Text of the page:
There’s something massive about Memphis, a mix of roiling history and shifting demographics. In the 19th century, its fetid waterways gave rise to one of the country’s largest Yellow Fever outbreaks, killing a tenth of its population. For much of this century it’s been high on the A-list of dangerous cities. For years, its murder rate topped the charts. There’s powerful and inspiring allure as well. My southern trip began there, the prime attractor being the blues and the history behind it.

Beale Street, still cranking, is a known cradle of that sound which flowered in the Delta during Jim Crow Era, and flowed up-river, along with obscene fortunes made by cotton. Legendary tributaries, Gospel, R&B, early Rock and Roll (Sun studios/Graceland) all converged in Memphis, making it an undisputed cultural Mecca. From that place on the muddy, dank, big river it’s a hop and skip down highway 61 into Mississippi. There fertile soil and cotton seas stretch out horizon to horizon. A site of inconceivable bondage, and ground zero for the blues.

If you read Alan Lomax’s account of his ethnomusicological field trips, the Delta was saturated by these sounds. Exemplars of mastery were found in Parchman, the state Penitentiary, where many blues greats were held. It didn’t take much for slaves or sharecroppers to find themselves ensnared by the penal system, true then, as it is now. In this light, students in that Civil Rights Museum being at all blithe about the practical consequences of unjust and inhumane policy is tough to fathom.

But that dichotomy has always been part of the legacy. As the blues moved north and morphed in Chicago, memory and reminders of downtrodden and bleak origins were pushed away. It’s complicated, balancing diametrically opposed thrusts— to assimilate in a wary America while also reclaiming roots that were violently cut away.

It was complicated as well to see the girls laughing in that jail cell set. On one hand it’s just a simulation in a Museum. What degree of solemnity should be expected other than letting impressions swirl, and sorting the truth out over a lifetime. That teacher’s rebuke seems a bit histrionic looking back. However justified, I don’t see his tactic leading to its intended effect. And the troubling larger pattern continues. On the whole we’re distracted, addicted to our media bubbles. Corporations continue to consolidate and rampage. And poor people are still under racial assault, even as various so-called signs of progress are noted, and celebrated.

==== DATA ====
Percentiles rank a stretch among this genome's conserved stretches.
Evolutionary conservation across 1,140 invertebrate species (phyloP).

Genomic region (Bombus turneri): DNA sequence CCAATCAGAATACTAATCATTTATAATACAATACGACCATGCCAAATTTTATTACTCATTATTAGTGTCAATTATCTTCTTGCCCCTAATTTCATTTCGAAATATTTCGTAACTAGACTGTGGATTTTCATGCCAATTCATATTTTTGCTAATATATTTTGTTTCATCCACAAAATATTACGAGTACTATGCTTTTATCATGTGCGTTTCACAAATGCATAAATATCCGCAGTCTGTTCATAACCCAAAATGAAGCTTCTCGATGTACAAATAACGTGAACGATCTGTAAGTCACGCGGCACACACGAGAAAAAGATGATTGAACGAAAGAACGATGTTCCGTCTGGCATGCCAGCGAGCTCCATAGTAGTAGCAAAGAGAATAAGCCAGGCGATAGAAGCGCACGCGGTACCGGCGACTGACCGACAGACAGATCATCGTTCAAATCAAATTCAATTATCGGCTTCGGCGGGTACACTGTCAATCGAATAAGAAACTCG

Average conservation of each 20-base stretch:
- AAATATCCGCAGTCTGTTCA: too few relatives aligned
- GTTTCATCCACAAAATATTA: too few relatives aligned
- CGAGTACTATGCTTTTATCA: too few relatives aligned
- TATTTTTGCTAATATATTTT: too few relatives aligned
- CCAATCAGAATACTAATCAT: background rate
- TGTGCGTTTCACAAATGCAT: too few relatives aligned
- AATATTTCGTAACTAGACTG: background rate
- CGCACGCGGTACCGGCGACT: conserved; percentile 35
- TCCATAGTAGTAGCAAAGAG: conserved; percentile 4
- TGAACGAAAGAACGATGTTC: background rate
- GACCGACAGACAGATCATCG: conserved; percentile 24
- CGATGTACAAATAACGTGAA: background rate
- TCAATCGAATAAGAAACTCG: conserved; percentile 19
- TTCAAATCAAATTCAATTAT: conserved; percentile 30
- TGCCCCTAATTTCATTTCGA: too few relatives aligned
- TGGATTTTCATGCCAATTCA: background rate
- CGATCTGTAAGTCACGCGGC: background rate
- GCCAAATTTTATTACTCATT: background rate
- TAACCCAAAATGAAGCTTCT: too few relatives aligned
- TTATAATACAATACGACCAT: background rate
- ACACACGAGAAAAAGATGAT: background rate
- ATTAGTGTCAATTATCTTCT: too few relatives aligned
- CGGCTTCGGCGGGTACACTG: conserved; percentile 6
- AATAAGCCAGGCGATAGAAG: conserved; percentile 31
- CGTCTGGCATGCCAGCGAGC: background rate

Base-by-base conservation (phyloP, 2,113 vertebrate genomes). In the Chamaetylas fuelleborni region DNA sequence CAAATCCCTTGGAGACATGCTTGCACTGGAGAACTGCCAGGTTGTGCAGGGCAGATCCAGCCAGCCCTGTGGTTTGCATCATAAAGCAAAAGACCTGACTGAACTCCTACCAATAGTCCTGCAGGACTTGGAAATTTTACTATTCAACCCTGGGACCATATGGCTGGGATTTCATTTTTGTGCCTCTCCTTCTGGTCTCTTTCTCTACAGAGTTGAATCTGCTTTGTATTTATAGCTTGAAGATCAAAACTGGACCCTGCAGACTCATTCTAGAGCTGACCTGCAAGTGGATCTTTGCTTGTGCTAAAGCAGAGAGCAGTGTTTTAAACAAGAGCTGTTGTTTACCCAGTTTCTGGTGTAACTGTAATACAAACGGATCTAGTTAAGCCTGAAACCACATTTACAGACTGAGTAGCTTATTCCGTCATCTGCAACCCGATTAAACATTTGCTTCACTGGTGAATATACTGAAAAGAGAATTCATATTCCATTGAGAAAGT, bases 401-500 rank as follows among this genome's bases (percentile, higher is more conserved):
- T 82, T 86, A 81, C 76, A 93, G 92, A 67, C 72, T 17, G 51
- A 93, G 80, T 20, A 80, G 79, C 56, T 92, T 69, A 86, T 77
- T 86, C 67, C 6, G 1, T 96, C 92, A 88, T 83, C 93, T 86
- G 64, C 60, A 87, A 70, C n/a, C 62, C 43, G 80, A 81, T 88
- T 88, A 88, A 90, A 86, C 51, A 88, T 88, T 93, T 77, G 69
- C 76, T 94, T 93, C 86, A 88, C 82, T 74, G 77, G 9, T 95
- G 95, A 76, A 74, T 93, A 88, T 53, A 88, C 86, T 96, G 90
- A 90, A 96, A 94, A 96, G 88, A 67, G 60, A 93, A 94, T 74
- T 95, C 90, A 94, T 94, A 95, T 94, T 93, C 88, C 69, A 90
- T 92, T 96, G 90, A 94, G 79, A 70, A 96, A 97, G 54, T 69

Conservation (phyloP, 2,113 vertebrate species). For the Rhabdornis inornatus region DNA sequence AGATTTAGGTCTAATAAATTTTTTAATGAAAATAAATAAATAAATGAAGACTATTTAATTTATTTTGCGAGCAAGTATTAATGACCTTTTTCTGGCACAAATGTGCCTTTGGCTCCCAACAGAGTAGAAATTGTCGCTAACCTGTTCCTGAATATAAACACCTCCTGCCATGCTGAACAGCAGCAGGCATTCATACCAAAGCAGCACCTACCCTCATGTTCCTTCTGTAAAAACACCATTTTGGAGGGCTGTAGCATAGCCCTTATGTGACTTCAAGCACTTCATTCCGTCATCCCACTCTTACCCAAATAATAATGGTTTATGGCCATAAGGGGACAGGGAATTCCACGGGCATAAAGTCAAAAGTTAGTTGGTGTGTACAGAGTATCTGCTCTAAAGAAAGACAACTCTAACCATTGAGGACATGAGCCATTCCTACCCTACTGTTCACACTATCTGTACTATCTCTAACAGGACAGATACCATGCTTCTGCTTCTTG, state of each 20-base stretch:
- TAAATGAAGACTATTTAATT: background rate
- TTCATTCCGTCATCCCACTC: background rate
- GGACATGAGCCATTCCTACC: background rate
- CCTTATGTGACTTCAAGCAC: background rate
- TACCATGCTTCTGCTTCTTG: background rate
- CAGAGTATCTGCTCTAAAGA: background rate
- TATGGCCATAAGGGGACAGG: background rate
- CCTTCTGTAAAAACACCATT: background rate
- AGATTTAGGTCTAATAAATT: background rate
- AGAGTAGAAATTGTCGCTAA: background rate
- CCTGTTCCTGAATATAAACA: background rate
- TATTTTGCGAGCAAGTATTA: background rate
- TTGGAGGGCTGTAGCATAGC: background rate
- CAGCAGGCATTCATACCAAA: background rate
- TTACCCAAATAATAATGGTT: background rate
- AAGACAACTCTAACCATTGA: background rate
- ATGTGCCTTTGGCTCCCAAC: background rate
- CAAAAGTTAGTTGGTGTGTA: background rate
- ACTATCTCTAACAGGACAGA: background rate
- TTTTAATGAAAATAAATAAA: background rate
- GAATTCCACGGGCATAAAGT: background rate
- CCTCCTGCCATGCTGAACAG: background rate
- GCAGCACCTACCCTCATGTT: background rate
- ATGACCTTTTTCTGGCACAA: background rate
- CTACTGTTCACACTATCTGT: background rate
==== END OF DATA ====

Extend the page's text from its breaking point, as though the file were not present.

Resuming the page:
It is an interesting question - would MLK have approved?

One on hand, there is the issue of "behaving properly in public" and I think he'd want anyone to present themselves as best as possible. So, the girls might get a few demerits there.

On the other hand, free young women doing what they want without much fear at all might have brought a smile to his face. Maybe we've come far enough so that kids can be free to express themselves.

There are sort of two issues - youth and respect, and history and respect - that don't completely align.

Then there is the third element - the observer. What does the observer of this exhibit, with these attendees, on this day - take away. Did they distract from the exhibit and meaning? Did they add to the experience in any way? They certainly provoked some thought.


Got History

Good observations.  Extra ironic that this particular exhibit is about an event in which King enjoined children to further the cause.


Aware that support for protests in Birmingham was waning during April 1963, King and the SCLC looked for ways to jumpstart the campaign. When the arrest and jailing of King did little to attract more protestors, SCLC staff member James Bevel proposed recruiting local students, arguing that while many adults may be reluctant to participate in demonstrations for fear of losing their jobs, their children had less to lose. King initially had reservations, but after deliberation he agreed, hoping for the action to “subpoena the conscience of the nation to the judgment seat of morality.”